During high summer in Death Valley, you can forget about packing a stove. Surface temperatures top 200 degrees F, and you can literally brew coffee just by setting a dark pot on the ground. The air temperature is not exactly cool, either. The summer of 1996 saw 40 days hotter than 120 degrees F, and 105 days with temps higher than 110 degrees F, making it the hottest on record. The summer of 2001 was another scorcher, with 154 days sizzling above 100 degrees F.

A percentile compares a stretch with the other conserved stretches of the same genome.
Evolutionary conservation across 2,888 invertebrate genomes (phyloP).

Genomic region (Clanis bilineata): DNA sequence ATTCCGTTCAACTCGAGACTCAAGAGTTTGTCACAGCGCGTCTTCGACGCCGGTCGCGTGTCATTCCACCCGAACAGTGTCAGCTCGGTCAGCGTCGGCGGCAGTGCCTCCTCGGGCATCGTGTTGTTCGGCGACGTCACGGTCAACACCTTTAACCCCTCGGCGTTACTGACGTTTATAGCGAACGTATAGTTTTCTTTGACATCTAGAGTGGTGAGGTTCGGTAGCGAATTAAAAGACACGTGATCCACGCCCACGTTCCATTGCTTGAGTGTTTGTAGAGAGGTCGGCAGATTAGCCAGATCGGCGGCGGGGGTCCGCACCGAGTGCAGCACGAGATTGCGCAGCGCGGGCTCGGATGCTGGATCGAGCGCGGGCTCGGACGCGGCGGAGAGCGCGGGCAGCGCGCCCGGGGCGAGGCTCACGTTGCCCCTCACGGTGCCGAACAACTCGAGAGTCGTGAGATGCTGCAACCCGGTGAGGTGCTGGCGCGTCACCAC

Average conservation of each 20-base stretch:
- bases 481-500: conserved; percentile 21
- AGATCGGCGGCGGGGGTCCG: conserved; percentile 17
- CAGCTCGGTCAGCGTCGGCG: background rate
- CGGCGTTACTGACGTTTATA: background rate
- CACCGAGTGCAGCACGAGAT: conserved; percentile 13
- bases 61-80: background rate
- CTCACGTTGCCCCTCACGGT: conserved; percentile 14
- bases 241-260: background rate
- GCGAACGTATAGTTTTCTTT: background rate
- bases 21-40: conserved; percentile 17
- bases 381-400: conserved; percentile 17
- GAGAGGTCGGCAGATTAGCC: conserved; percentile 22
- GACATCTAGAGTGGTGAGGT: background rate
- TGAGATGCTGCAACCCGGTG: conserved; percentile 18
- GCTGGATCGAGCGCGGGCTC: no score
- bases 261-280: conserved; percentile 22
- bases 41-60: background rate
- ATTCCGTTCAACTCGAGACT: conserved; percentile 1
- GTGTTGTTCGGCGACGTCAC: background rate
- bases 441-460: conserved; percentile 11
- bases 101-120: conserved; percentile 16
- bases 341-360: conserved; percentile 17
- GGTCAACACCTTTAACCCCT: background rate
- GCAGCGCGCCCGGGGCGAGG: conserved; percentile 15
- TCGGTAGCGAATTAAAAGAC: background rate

Park rangers justifiably discourage hiking or camping in the lowlands between May and October, though campers still visit. In winter you can safely enjoy the warmth and stunning landscape on trips like the 26-mile Cottonwood to Marble Canyon loop. Backcountry camping is allowed at most places in the national park that are at least 2 miles from a maintained road and 200 yards from water sources. Take at least 2 gallons of water for each day you'll be out.
Contact:Death Valley National Park, (760) 786-3200; www.nps.gov/deva